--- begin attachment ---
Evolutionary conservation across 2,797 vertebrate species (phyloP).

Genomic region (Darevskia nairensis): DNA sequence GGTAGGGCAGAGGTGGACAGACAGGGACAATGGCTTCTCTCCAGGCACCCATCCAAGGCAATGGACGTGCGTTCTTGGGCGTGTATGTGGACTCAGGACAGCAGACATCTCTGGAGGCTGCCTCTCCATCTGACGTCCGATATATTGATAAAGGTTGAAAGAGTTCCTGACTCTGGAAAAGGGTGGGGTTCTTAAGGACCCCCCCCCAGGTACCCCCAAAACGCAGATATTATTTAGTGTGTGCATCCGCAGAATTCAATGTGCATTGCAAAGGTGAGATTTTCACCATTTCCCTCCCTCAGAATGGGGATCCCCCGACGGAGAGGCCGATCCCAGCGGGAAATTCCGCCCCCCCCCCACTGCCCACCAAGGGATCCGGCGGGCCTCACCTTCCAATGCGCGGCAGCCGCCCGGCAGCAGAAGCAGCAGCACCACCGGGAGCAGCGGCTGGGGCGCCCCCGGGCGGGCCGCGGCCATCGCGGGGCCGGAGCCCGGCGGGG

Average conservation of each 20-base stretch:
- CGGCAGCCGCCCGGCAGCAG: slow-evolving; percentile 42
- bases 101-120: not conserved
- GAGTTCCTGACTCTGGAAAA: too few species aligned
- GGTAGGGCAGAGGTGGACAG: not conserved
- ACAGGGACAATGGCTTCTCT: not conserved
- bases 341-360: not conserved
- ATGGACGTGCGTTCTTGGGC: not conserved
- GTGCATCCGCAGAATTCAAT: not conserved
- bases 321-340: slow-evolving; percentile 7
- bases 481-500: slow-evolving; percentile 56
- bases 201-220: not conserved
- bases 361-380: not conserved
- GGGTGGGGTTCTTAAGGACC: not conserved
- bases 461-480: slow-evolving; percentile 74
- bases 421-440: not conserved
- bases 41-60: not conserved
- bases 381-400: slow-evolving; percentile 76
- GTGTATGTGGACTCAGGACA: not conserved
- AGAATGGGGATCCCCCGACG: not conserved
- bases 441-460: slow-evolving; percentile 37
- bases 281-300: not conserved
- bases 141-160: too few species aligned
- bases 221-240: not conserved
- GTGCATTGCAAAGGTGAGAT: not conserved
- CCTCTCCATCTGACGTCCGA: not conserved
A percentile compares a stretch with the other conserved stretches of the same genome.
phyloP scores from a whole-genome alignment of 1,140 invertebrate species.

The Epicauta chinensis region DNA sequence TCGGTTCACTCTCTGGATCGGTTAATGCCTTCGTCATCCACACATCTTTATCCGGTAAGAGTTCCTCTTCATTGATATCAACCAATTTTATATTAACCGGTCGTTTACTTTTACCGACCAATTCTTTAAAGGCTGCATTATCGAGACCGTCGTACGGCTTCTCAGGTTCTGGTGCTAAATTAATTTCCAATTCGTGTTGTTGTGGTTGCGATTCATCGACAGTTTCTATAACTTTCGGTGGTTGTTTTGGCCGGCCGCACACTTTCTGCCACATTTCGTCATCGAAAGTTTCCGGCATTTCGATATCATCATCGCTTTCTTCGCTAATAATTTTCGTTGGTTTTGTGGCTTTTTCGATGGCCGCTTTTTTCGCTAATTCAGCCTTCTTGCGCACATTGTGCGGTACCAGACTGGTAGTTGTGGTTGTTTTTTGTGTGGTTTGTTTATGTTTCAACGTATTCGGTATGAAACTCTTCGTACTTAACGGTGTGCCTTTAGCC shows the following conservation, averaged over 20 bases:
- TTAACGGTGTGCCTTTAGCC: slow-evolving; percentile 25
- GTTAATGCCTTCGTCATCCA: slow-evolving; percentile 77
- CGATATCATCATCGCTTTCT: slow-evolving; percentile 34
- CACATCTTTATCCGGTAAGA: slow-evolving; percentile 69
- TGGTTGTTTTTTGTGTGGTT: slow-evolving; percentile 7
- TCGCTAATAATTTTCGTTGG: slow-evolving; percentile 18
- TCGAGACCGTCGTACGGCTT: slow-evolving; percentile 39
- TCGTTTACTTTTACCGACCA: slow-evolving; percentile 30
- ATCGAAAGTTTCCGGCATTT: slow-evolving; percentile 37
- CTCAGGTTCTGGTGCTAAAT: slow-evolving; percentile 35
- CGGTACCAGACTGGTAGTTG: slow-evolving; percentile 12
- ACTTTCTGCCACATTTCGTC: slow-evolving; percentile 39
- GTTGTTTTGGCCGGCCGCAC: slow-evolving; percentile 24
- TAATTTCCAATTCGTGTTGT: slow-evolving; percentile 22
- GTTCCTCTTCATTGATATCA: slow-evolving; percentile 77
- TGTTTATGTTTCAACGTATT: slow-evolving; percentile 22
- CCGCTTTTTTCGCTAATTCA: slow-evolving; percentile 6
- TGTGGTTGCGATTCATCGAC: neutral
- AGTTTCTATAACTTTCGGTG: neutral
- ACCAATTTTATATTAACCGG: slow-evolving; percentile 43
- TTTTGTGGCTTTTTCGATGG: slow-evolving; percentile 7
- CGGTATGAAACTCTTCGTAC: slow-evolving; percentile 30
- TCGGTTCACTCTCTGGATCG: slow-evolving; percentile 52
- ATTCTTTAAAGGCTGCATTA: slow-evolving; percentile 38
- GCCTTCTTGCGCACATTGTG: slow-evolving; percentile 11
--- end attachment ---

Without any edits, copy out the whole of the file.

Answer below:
Evolutionary conservation across 2,797 vertebrate species (phyloP).

Genomic region (Darevskia nairensis): DNA sequence GGTAGGGCAGAGGTGGACAGACAGGGACAATGGCTTCTCTCCAGGCACCCATCCAAGGCAATGGACGTGCGTTCTTGGGCGTGTATGTGGACTCAGGACAGCAGACATCTCTGGAGGCTGCCTCTCCATCTGACGTCCGATATATTGATAAAGGTTGAAAGAGTTCCTGACTCTGGAAAAGGGTGGGGTTCTTAAGGACCCCCCCCCAGGTACCCCCAAAACGCAGATATTATTTAGTGTGTGCATCCGCAGAATTCAATGTGCATTGCAAAGGTGAGATTTTCACCATTTCCCTCCCTCAGAATGGGGATCCCCCGACGGAGAGGCCGATCCCAGCGGGAAATTCCGCCCCCCCCCCACTGCCCACCAAGGGATCCGGCGGGCCTCACCTTCCAATGCGCGGCAGCCGCCCGGCAGCAGAAGCAGCAGCACCACCGGGAGCAGCGGCTGGGGCGCCCCCGGGCGGGCCGCGGCCATCGCGGGGCCGGAGCCCGGCGGGG

Average conservation of each 20-base stretch:
- CGGCAGCCGCCCGGCAGCAG: slow-evolving; percentile 42
- bases 101-120: not conserved
- GAGTTCCTGACTCTGGAAAA: too few species aligned
- GGTAGGGCAGAGGTGGACAG: not conserved
- ACAGGGACAATGGCTTCTCT: not conserved
- bases 341-360: not conserved
- ATGGACGTGCGTTCTTGGGC: not conserved
- GTGCATCCGCAGAATTCAAT: not conserved
- bases 321-340: slow-evolving; percentile 7
- bases 481-500: slow-evolving; percentile 56
- bases 201-220: not conserved
- bases 361-380: not conserved
- GGGTGGGGTTCTTAAGGACC: not conserved
- bases 461-480: slow-evolving; percentile 74
- bases 421-440: not conserved
- bases 41-60: not conserved
- bases 381-400: slow-evolving; percentile 76
- GTGTATGTGGACTCAGGACA: not conserved
- AGAATGGGGATCCCCCGACG: not conserved
- bases 441-460: slow-evolving; percentile 37
- bases 281-300: not conserved
- bases 141-160: too few species aligned
- bases 221-240: not conserved
- GTGCATTGCAAAGGTGAGAT: not conserved
- CCTCTCCATCTGACGTCCGA: not conserved
A percentile compares a stretch with the other conserved stretches of the same genome.
phyloP scores from a whole-genome alignment of 1,140 invertebrate species.

The Epicauta chinensis region DNA sequence TCGGTTCACTCTCTGGATCGGTTAATGCCTTCGTCATCCACACATCTTTATCCGGTAAGAGTTCCTCTTCATTGATATCAACCAATTTTATATTAACCGGTCGTTTACTTTTACCGACCAATTCTTTAAAGGCTGCATTATCGAGACCGTCGTACGGCTTCTCAGGTTCTGGTGCTAAATTAATTTCCAATTCGTGTTGTTGTGGTTGCGATTCATCGACAGTTTCTATAACTTTCGGTGGTTGTTTTGGCCGGCCGCACACTTTCTGCCACATTTCGTCATCGAAAGTTTCCGGCATTTCGATATCATCATCGCTTTCTTCGCTAATAATTTTCGTTGGTTTTGTGGCTTTTTCGATGGCCGCTTTTTTCGCTAATTCAGCCTTCTTGCGCACATTGTGCGGTACCAGACTGGTAGTTGTGGTTGTTTTTTGTGTGGTTTGTTTATGTTTCAACGTATTCGGTATGAAACTCTTCGTACTTAACGGTGTGCCTTTAGCC shows the following conservation, averaged over 20 bases:
- TTAACGGTGTGCCTTTAGCC: slow-evolving; percentile 25
- GTTAATGCCTTCGTCATCCA: slow-evolving; percentile 77
- CGATATCATCATCGCTTTCT: slow-evolving; percentile 34
- CACATCTTTATCCGGTAAGA: slow-evolving; percentile 69
- TGGTTGTTTTTTGTGTGGTT: slow-evolving; percentile 7
- TCGCTAATAATTTTCGTTGG: slow-evolving; percentile 18
- TCGAGACCGTCGTACGGCTT: slow-evolving; percentile 39
- TCGTTTACTTTTACCGACCA: slow-evolving; percentile 30
- ATCGAAAGTTTCCGGCATTT: slow-evolving; percentile 37
- CTCAGGTTCTGGTGCTAAAT: slow-evolving; percentile 35
- CGGTACCAGACTGGTAGTTG: slow-evolving; percentile 12
- ACTTTCTGCCACATTTCGTC: slow-evolving; percentile 39
- GTTGTTTTGGCCGGCCGCAC: slow-evolving; percentile 24
- TAATTTCCAATTCGTGTTGT: slow-evolving; percentile 22
- GTTCCTCTTCATTGATATCA: slow-evolving; percentile 77
- TGTTTATGTTTCAACGTATT: slow-evolving; percentile 22
- CCGCTTTTTTCGCTAATTCA: slow-evolving; percentile 6
- TGTGGTTGCGATTCATCGAC: neutral
- AGTTTCTATAACTTTCGGTG: neutral
- ACCAATTTTATATTAACCGG: slow-evolving; percentile 43
- TTTTGTGGCTTTTTCGATGG: slow-evolving; percentile 7
- CGGTATGAAACTCTTCGTAC: slow-evolving; percentile 30
- TCGGTTCACTCTCTGGATCG: slow-evolving; percentile 52
- ATTCTTTAAAGGCTGCATTA: slow-evolving; percentile 38
- GCCTTCTTGCGCACATTGTG: slow-evolving; percentile 11